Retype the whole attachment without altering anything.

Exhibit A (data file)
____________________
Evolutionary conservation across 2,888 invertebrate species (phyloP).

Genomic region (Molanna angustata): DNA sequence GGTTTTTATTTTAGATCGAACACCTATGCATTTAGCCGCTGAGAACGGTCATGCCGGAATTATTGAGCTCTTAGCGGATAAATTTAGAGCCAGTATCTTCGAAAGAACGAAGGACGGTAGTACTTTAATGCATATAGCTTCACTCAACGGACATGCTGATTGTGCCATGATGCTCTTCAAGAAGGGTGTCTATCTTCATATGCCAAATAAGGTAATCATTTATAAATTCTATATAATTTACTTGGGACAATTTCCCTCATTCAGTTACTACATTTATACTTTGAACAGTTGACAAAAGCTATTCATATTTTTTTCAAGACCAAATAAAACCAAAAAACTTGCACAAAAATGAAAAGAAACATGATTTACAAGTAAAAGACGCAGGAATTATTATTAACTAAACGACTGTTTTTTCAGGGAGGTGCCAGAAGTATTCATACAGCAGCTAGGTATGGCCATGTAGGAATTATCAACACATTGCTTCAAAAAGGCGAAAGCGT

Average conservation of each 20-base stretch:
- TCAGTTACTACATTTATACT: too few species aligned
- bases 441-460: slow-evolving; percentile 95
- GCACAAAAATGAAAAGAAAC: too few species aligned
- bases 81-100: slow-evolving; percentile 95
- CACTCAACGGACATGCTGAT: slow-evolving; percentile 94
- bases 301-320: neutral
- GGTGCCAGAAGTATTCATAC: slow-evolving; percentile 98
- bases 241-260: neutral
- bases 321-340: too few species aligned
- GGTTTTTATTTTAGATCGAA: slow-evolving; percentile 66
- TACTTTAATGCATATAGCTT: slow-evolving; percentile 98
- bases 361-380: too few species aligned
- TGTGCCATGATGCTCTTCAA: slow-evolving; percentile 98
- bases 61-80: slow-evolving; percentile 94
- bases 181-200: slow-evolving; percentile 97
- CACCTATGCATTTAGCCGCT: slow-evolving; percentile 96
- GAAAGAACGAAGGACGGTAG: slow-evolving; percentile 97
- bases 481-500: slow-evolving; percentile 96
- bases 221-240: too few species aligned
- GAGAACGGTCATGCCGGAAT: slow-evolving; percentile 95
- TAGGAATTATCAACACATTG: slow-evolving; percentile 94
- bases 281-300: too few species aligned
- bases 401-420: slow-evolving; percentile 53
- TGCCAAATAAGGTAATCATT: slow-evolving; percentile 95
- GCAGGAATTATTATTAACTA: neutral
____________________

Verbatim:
Evolutionary conservation across 2,888 invertebrate species (phyloP).

Genomic region (Molanna angustata): DNA sequence GGTTTTTATTTTAGATCGAACACCTATGCATTTAGCCGCTGAGAACGGTCATGCCGGAATTATTGAGCTCTTAGCGGATAAATTTAGAGCCAGTATCTTCGAAAGAACGAAGGACGGTAGTACTTTAATGCATATAGCTTCACTCAACGGACATGCTGATTGTGCCATGATGCTCTTCAAGAAGGGTGTCTATCTTCATATGCCAAATAAGGTAATCATTTATAAATTCTATATAATTTACTTGGGACAATTTCCCTCATTCAGTTACTACATTTATACTTTGAACAGTTGACAAAAGCTATTCATATTTTTTTCAAGACCAAATAAAACCAAAAAACTTGCACAAAAATGAAAAGAAACATGATTTACAAGTAAAAGACGCAGGAATTATTATTAACTAAACGACTGTTTTTTCAGGGAGGTGCCAGAAGTATTCATACAGCAGCTAGGTATGGCCATGTAGGAATTATCAACACATTGCTTCAAAAAGGCGAAAGCGT

Average conservation of each 20-base stretch:
- TCAGTTACTACATTTATACT: too few species aligned
- bases 441-460: slow-evolving; percentile 95
- GCACAAAAATGAAAAGAAAC: too few species aligned
- bases 81-100: slow-evolving; percentile 95
- CACTCAACGGACATGCTGAT: slow-evolving; percentile 94
- bases 301-320: neutral
- GGTGCCAGAAGTATTCATAC: slow-evolving; percentile 98
- bases 241-260: neutral
- bases 321-340: too few species aligned
- GGTTTTTATTTTAGATCGAA: slow-evolving; percentile 66
- TACTTTAATGCATATAGCTT: slow-evolving; percentile 98
- bases 361-380: too few species aligned
- TGTGCCATGATGCTCTTCAA: slow-evolving; percentile 98
- bases 61-80: slow-evolving; percentile 94
- bases 181-200: slow-evolving; percentile 97
- CACCTATGCATTTAGCCGCT: slow-evolving; percentile 96
- GAAAGAACGAAGGACGGTAG: slow-evolving; percentile 97
- bases 481-500: slow-evolving; percentile 96
- bases 221-240: too few species aligned
- GAGAACGGTCATGCCGGAAT: slow-evolving; percentile 95
- TAGGAATTATCAACACATTG: slow-evolving; percentile 94
- bases 281-300: too few species aligned
- bases 401-420: slow-evolving; percentile 53
- TGCCAAATAAGGTAATCATT: slow-evolving; percentile 95
- GCAGGAATTATTATTAACTA: neutral